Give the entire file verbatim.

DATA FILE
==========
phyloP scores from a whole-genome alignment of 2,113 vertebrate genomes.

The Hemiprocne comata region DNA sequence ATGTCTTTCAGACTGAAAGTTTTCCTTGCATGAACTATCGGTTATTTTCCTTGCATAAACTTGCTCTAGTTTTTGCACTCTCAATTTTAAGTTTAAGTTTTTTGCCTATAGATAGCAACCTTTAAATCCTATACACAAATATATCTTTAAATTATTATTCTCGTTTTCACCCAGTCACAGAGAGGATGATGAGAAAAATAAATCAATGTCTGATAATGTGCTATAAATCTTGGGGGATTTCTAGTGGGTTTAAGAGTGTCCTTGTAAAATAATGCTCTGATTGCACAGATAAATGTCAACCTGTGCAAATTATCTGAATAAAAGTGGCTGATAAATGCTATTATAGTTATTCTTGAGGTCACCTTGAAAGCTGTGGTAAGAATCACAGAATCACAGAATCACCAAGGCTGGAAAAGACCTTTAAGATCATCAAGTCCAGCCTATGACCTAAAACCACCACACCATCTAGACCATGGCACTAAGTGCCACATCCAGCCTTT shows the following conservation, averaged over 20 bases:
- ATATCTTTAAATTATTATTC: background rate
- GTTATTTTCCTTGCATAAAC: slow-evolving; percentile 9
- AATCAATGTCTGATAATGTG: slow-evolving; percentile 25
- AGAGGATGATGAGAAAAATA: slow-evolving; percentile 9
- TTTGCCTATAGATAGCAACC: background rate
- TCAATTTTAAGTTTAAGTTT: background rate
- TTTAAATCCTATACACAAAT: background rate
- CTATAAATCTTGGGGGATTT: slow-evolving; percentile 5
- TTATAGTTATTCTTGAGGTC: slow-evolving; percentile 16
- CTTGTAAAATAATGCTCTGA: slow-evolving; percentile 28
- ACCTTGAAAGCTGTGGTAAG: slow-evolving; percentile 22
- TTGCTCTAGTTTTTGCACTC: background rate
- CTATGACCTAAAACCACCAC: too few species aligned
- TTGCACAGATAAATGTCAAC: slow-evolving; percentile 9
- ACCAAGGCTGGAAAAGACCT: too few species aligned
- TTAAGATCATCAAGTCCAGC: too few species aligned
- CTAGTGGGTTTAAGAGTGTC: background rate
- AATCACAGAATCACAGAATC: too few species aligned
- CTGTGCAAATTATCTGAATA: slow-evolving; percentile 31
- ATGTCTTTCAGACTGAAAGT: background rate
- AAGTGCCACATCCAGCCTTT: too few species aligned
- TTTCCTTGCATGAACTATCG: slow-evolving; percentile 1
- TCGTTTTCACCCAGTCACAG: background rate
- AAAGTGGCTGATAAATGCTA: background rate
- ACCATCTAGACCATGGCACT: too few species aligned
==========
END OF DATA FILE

phyloP scores from a whole-genome alignment of 2,113 vertebrate genomes.

The Hemiprocne comata region DNA sequence ATGTCTTTCAGACTGAAAGTTTTCCTTGCATGAACTATCGGTTATTTTCCTTGCATAAACTTGCTCTAGTTTTTGCACTCTCAATTTTAAGTTTAAGTTTTTTGCCTATAGATAGCAACCTTTAAATCCTATACACAAATATATCTTTAAATTATTATTCTCGTTTTCACCCAGTCACAGAGAGGATGATGAGAAAAATAAATCAATGTCTGATAATGTGCTATAAATCTTGGGGGATTTCTAGTGGGTTTAAGAGTGTCCTTGTAAAATAATGCTCTGATTGCACAGATAAATGTCAACCTGTGCAAATTATCTGAATAAAAGTGGCTGATAAATGCTATTATAGTTATTCTTGAGGTCACCTTGAAAGCTGTGGTAAGAATCACAGAATCACAGAATCACCAAGGCTGGAAAAGACCTTTAAGATCATCAAGTCCAGCCTATGACCTAAAACCACCACACCATCTAGACCATGGCACTAAGTGCCACATCCAGCCTTT shows the following conservation, averaged over 20 bases:
- ATATCTTTAAATTATTATTC: background rate
- GTTATTTTCCTTGCATAAAC: slow-evolving; percentile 9
- AATCAATGTCTGATAATGTG: slow-evolving; percentile 25
- AGAGGATGATGAGAAAAATA: slow-evolving; percentile 9
- TTTGCCTATAGATAGCAACC: background rate
- TCAATTTTAAGTTTAAGTTT: background rate
- TTTAAATCCTATACACAAAT: background rate
- CTATAAATCTTGGGGGATTT: slow-evolving; percentile 5
- TTATAGTTATTCTTGAGGTC: slow-evolving; percentile 16
- CTTGTAAAATAATGCTCTGA: slow-evolving; percentile 28
- ACCTTGAAAGCTGTGGTAAG: slow-evolving; percentile 22
- TTGCTCTAGTTTTTGCACTC: background rate
- CTATGACCTAAAACCACCAC: too few species aligned
- TTGCACAGATAAATGTCAAC: slow-evolving; percentile 9
- ACCAAGGCTGGAAAAGACCT: too few species aligned
- TTAAGATCATCAAGTCCAGC: too few species aligned
- CTAGTGGGTTTAAGAGTGTC: background rate
- AATCACAGAATCACAGAATC: too few species aligned
- CTGTGCAAATTATCTGAATA: slow-evolving; percentile 31
- ATGTCTTTCAGACTGAAAGT: background rate
- AAGTGCCACATCCAGCCTTT: too few species aligned
- TTTCCTTGCATGAACTATCG: slow-evolving; percentile 1
- TCGTTTTCACCCAGTCACAG: background rate
- AAAGTGGCTGATAAATGCTA: background rate
- ACCATCTAGACCATGGCACT: too few species aligned